Waiting for the Cure
By Robert Sheppard, CBC.ca Reality Check Team | Dec. 12, 2005 | More Reality Check
In September 2004, promising to "fix medicare for a generation," Prime Minister Paul Martin pledged $41.5 billion to the provinces over 10 years to hire more doctors and nurses, and find smarter ways to reduce the increasingly long waiting lists that were undermining Canadian support of the health-care system. As part of the deal, the two levels of government promised to come up with what they called "evidence-based benchmarks" in five key areas—cancer treatment, heart surgery, diagnostic imaging, joint replacements and cataract removals—by the end of 2005. This they did Monday, in the midst of the federal election campaign, adding fuel to the debate begun by Conservative Leader Stephen Harper at the outset of the contest when he pledged what he called a Patient Wait Times Guarantee.
What is being promised
The benchmarks propose radiation treatment for cancer victims within four weeks of being ready for treatment. That compares with the current wait of three to 6.5 weeks, depending on the province, according to the annual wait times report from the Fraser Institute in Vancouver.
Earlier in the campaign, Harper said he would like to see waits for radiation set at about 10 days, same as that proposed earlier this year by the Wait Times Alliance, a coalition of health-care groups led by the Canadian Medical Association.
For hip and knee replacements, the benchmarks say patients should be operated on within 26 weeks of being seen by a specialist. The current reality ranges from 16 to 54 weeks; the Wait Times Alliance suggests 24 weeks, while Harper has set 40 weeks as his limit.
For the others, where there are not the same comparisons, the benchmarks would have cataract removal done within 16 weeks for patients deemed at high risk; breast cancer screening for women 50 to 69 every two years and cervical cancer screening for women 18 to 69 every three; and cardiac bypass surgery within six weeks for those deemed at moderate risk.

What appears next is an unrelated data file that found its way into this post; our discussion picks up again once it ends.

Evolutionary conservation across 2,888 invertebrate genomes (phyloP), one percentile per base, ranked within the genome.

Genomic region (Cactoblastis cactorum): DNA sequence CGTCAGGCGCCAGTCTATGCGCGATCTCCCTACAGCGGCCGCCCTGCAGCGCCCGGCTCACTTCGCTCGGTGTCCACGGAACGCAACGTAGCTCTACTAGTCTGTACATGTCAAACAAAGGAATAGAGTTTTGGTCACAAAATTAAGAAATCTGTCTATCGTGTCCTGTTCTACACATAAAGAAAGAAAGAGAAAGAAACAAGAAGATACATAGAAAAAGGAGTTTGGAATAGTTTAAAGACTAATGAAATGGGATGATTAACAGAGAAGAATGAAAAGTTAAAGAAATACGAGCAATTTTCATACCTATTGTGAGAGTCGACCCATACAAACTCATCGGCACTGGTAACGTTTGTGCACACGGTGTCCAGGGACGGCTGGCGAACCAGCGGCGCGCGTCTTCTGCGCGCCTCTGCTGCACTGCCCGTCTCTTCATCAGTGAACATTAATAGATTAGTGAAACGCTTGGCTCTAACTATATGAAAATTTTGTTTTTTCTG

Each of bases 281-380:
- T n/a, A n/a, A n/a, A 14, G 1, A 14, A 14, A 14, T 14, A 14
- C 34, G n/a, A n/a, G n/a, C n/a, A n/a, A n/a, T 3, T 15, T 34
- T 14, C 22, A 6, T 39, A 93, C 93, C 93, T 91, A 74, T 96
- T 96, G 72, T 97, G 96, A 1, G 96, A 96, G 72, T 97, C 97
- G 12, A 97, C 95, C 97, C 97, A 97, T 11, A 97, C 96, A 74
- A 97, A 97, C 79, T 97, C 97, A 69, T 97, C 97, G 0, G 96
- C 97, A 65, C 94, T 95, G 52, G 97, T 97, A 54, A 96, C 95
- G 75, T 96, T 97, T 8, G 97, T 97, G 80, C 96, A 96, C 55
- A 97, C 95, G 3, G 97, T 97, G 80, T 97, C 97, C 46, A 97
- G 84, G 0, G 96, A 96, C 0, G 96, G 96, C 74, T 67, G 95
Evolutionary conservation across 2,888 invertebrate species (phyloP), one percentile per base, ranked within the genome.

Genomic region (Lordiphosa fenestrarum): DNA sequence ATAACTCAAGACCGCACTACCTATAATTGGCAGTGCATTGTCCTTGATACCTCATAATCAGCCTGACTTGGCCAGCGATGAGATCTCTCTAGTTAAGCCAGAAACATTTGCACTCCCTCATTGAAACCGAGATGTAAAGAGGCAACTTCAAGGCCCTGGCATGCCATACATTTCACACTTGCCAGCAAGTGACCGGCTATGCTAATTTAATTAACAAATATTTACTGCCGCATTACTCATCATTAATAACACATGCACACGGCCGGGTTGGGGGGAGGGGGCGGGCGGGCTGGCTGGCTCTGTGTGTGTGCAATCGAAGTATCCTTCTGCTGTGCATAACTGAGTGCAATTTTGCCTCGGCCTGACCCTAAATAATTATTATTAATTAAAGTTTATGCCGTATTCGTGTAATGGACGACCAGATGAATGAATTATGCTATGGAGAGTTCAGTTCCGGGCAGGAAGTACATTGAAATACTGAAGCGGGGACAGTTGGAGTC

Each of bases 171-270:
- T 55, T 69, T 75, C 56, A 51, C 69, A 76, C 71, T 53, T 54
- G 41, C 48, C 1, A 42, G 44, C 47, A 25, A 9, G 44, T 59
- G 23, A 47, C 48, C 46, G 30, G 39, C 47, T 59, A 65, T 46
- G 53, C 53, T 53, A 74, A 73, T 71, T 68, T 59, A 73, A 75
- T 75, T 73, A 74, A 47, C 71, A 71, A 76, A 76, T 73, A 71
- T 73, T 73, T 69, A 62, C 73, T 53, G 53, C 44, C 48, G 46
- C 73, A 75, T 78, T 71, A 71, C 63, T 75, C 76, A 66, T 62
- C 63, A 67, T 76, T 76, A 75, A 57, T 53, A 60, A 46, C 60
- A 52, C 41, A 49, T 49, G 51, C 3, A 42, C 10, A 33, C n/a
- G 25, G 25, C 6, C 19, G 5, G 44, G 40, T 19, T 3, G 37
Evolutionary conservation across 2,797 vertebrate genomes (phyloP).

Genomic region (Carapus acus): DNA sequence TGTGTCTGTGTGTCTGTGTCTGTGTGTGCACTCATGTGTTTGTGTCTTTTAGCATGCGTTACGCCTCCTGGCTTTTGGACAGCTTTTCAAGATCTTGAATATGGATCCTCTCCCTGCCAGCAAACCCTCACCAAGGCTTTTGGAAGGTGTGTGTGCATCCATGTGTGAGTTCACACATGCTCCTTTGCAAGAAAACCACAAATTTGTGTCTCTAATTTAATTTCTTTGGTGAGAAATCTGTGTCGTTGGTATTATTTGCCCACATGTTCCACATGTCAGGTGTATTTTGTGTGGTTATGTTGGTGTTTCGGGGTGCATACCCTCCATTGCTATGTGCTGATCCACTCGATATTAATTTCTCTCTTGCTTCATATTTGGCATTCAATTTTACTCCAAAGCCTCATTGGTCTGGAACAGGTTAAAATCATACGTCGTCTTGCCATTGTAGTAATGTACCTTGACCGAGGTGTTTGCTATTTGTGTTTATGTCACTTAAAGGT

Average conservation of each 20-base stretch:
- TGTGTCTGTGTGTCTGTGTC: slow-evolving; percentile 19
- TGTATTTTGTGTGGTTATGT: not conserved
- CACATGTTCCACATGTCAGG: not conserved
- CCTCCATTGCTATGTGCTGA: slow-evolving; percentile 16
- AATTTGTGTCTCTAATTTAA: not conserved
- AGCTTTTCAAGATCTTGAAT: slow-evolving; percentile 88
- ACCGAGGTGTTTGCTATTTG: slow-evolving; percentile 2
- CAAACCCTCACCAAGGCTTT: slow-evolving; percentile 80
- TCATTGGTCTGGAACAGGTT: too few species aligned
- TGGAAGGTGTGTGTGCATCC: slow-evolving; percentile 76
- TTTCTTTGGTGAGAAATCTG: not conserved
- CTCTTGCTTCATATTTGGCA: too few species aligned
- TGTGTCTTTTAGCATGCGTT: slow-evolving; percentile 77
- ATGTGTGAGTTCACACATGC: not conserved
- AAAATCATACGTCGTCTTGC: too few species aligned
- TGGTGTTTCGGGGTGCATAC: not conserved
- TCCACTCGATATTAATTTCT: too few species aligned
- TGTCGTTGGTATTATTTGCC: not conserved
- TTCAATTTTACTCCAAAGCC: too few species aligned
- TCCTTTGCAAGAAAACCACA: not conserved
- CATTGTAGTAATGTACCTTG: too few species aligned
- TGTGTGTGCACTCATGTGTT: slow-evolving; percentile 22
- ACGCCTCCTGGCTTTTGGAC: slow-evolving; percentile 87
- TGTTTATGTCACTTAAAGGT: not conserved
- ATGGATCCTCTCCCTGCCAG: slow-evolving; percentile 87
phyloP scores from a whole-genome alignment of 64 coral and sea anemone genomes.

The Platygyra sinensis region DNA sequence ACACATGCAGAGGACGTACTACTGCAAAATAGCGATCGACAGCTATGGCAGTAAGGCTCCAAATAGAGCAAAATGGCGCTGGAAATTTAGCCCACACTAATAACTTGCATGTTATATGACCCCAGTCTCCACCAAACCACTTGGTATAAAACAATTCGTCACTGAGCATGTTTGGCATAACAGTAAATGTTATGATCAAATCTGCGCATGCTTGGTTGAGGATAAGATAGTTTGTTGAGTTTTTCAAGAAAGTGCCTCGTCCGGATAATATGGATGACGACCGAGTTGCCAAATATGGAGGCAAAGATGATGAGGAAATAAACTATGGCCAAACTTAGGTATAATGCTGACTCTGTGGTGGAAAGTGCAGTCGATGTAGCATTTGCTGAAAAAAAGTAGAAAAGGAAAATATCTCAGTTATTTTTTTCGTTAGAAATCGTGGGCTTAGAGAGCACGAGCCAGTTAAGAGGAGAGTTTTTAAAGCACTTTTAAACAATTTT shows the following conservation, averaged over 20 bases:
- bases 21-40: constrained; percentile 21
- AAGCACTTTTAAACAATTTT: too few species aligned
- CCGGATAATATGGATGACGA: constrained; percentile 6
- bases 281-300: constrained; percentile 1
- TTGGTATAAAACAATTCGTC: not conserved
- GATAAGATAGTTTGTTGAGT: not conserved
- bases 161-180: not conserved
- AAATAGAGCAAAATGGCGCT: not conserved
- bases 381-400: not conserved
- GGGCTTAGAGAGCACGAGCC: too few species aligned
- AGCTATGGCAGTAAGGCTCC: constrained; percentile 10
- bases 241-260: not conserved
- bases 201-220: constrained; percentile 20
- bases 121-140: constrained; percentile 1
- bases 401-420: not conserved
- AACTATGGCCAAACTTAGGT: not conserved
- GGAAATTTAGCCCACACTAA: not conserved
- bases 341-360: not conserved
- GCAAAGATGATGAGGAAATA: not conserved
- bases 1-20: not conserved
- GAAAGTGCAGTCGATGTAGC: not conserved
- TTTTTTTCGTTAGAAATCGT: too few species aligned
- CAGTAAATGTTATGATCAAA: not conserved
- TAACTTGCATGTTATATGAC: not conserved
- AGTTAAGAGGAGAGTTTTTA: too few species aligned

What is missing
- Targets. The benchmarks are basically a best-efforts goal by the provinces to come up with long-range standards that they can implement beginning in 2007. They are not what health-care experts call targets—specific plans to treat a set number of patients within an allocated time. As well, the benchmarks tackle only those wait times that begin when a patient sees a specialist, not the GP, which is where many of the bottlenecks in the system occur.
- MRIs. The benchmarks are suspiciously silent on the whole area of diagnostic testing, one of the five clinical areas specifically set out in the 2004 federal-provincial deal. This is because some provinces, notably Ontario, are trying to limit the use of MRIs and PET scans for some kinds of services, questioning their validity. Some also wish to use private clinics to provide these services.
- Care guarantees. The benchmarks are simply goals of what medical science says patients should expect to wait for specific procedures. They are not legally enforceable guarantees. Only Harper has come close to making such a commitment. His Patient Wait Times Guarantee promises that if patients are not treated within an acceptable period in their own regions, they must be provided with the option to be treated in another hospital or even a private clinic outside their own province.
What the parties are saying
Harper said his proposals and patient guarantee would stay within the $41.5-billion budget established by the Liberals. He says he is not proposing two-tier medicine but also went out of his way to say he would not shut down the private clinics that are being increasingly used in some western provinces in particular to help alleviate wait times.
NDP Leader Jack Layton has not yet released a detailed health-care strategy but he reiterates at almost every campaign stop that no future federal funding should go to for-profit clinics. That's a position that could prove more politically explosive after Jan. 23, should he hold the balance of power.
Liberal Health Minister Ujjal Dosanjh, one of the key negotiators of the benchmark announcement, claimed it is a watershed moment in medicare history that will now give Canadians a clear idea of what to expect when waiting for specific procedures. However, given what the Supreme Court of Canada said earlier this year, in its landmark ruling on the Quebec system—that wait times are killing patients and the provinces better do something about them—merely having an idea of what to expect might not be enough.
For more information
At least seven provinces—B.C., Alberta, Manitoba, Saskatchewan, Ontario, Quebec and Nova Scotia—now have websites with their own wait time registries for specific procedures. These can be found through the Canada Health Agency site (PDF file).
The Canadian Medical Association is one of the key groups in the Wait Times Alliance.
A CBC in-depth report on health care.
The Vancouver-based Fraser Institute publishes a detailed report on wait times. Its most recent, a survey of 12 specialties and 10 provinces, found an average wait of just less than 17.7 weeks from GP to final procedure.
It notes that is almost double the wait from 1993, when the Liberals took power.